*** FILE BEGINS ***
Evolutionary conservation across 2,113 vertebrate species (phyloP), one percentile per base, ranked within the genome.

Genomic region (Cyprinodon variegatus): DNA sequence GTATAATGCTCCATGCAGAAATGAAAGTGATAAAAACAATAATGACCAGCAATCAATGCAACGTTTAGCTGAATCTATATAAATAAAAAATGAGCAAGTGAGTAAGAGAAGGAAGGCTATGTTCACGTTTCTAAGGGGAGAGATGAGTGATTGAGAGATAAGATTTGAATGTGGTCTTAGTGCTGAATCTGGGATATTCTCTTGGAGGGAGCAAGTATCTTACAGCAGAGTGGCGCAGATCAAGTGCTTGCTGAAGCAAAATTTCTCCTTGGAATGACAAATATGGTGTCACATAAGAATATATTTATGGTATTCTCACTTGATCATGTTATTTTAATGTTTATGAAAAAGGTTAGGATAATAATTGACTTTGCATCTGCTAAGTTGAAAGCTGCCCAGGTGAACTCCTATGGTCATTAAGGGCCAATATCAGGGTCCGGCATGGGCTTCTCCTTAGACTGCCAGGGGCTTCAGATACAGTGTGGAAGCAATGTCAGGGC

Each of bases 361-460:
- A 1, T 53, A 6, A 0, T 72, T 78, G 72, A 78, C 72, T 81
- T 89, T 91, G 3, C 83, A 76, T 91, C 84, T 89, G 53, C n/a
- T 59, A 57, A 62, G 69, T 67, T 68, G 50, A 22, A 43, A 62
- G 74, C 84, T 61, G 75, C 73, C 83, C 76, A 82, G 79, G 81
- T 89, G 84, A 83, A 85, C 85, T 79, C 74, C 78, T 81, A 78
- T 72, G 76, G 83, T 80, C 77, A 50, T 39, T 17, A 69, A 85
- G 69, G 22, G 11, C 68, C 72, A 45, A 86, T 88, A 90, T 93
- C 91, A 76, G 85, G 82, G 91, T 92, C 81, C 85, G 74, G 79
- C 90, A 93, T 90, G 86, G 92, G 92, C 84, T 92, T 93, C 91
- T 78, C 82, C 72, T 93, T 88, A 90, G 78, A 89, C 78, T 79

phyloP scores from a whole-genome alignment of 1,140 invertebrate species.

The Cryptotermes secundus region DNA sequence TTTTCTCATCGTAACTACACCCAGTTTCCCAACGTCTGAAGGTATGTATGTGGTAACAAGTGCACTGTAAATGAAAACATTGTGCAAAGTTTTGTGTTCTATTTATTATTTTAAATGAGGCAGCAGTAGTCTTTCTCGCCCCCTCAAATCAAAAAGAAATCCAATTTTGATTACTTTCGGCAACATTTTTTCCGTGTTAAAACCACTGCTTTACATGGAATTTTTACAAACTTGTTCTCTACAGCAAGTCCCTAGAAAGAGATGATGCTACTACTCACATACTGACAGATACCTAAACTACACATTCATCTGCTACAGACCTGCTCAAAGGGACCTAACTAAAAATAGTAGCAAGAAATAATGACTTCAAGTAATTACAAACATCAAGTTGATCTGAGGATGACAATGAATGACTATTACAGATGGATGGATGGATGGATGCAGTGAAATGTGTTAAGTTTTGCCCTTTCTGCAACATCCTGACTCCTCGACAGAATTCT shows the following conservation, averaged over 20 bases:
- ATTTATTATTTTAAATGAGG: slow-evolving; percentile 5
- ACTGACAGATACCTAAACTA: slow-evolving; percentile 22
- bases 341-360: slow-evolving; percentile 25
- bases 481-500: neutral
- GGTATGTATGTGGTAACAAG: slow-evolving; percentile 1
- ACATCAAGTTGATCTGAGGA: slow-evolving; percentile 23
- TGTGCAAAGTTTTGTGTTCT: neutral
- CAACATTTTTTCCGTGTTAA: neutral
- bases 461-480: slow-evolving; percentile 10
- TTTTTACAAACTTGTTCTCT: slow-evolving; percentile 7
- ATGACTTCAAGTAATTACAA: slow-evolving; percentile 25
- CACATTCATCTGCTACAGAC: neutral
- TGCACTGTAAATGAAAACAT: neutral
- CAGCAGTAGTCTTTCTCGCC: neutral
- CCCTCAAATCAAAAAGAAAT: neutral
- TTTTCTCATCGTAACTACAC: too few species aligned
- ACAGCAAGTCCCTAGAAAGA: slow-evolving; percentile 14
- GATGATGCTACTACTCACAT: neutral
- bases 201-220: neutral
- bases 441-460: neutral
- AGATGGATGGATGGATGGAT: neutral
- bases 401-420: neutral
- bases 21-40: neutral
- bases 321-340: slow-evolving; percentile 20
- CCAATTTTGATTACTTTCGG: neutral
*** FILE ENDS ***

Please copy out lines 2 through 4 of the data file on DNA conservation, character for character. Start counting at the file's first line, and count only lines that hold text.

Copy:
Genomic region (Cyprinodon variegatus): DNA sequence GTATAATGCTCCATGCAGAAATGAAAGTGATAAAAACAATAATGACCAGCAATCAATGCAACGTTTAGCTGAATCTATATAAATAAAAAATGAGCAAGTGAGTAAGAGAAGGAAGGCTATGTTCACGTTTCTAAGGGGAGAGATGAGTGATTGAGAGATAAGATTTGAATGTGGTCTTAGTGCTGAATCTGGGATATTCTCTTGGAGGGAGCAAGTATCTTACAGCAGAGTGGCGCAGATCAAGTGCTTGCTGAAGCAAAATTTCTCCTTGGAATGACAAATATGGTGTCACATAAGAATATATTTATGGTATTCTCACTTGATCATGTTATTTTAATGTTTATGAAAAAGGTTAGGATAATAATTGACTTTGCATCTGCTAAGTTGAAAGCTGCCCAGGTGAACTCCTATGGTCATTAAGGGCCAATATCAGGGTCCGGCATGGGCTTCTCCTTAGACTGCCAGGGGCTTCAGATACAGTGTGGAAGCAATGTCAGGGC

Each of bases 361-460:
- A 1, T 53, A 6, A 0, T 72, T 78, G 72, A 78, C 72, T 81